The IAFF entered the 1950s with a membership of 72,000 and a rising awareness among fire fighters that pay increases did not match the rates of inflation. The union turned its focus to strengthening the collective bargaining process by advocating for compulsory arbitration laws. The union also began a decades-long and largely successful effort to keep fire fighters’ pensions from being absorbed into the Social Security system.
At the 20th IAFF Convention, IAFF leaders mandate the establishment of an annual salary of $5,000 per year and urge members to persist in their efforts to secure the necessary legislation to have the salary mandate established into law in their communities. A goal is set to establish a 40-hour work week and to allow retirement at half pay after 20 years of service. In addition, the IAFF calls for three-quarters pay for fire fighters disabled in the line of duty and a minimum benefit for widows of $1,200 per year.
In the last 25 years, salaries of policemen and firemen employed in United States cities have increased more than 80 percent.
The IRS rules that if firemen are required to wear distinctive types of uniforms while at work, and if such uniforms are not suitable for ordinary wear, then they may deduct the cost of their maintenance as a necessary business expense.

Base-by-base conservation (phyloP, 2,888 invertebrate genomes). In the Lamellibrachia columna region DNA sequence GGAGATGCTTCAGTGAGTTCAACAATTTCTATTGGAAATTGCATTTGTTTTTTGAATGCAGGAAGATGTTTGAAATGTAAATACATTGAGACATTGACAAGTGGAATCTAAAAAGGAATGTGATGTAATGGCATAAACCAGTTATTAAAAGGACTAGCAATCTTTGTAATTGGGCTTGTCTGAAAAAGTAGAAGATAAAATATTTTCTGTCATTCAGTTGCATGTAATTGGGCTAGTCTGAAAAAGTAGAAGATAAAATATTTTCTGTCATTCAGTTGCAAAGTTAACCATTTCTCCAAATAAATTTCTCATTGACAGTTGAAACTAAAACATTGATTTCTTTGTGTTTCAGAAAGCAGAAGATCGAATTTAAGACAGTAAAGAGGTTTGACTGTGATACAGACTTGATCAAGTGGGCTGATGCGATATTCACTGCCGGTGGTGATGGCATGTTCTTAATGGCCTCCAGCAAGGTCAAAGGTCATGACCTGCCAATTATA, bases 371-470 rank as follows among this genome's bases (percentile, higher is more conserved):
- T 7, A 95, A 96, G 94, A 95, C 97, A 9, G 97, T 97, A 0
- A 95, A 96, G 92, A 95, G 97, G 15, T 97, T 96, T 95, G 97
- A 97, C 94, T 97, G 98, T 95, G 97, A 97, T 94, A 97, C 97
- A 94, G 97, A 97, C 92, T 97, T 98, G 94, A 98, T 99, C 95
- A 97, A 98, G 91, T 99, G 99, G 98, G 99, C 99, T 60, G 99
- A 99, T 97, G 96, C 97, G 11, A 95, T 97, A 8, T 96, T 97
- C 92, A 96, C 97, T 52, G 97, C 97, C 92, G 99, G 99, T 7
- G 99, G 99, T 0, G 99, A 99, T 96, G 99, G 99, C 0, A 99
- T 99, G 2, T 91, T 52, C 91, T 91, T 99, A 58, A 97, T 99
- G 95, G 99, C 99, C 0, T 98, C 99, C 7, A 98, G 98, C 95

The IAFF leads a movement against congressional bill HR 6000, which permits all public employees of state and local governments to be included under Social Security, arguing to exclude all public employees in positions covered by retirement systems.
“During the last two years, through the action of the International Labor Organization, all the progressive nations of the earth have secured the right to organize and bargain collectively. This, at last, has been accepted as a universal right by all the nations of the earth. The gateway to universal peace and prosperity is slowly opening the way for all mankind to enjoy.”John P. Redmond, IAFF President (1946-1957)
The U.S. Department of Treasury informs the IAFF that new locals are exempt from federal income tax.
The IAFF stresses the importance of first-aid training for fire department employees.
The IAFF warns members that the rapidly increasing use of television antennas poses an emerging fire risk.
The IAFF lauds Congress’ passage of a retroactive pay increase for the District of Columbia and Canal Zone fire fighters, and an increase in widows’ pensions.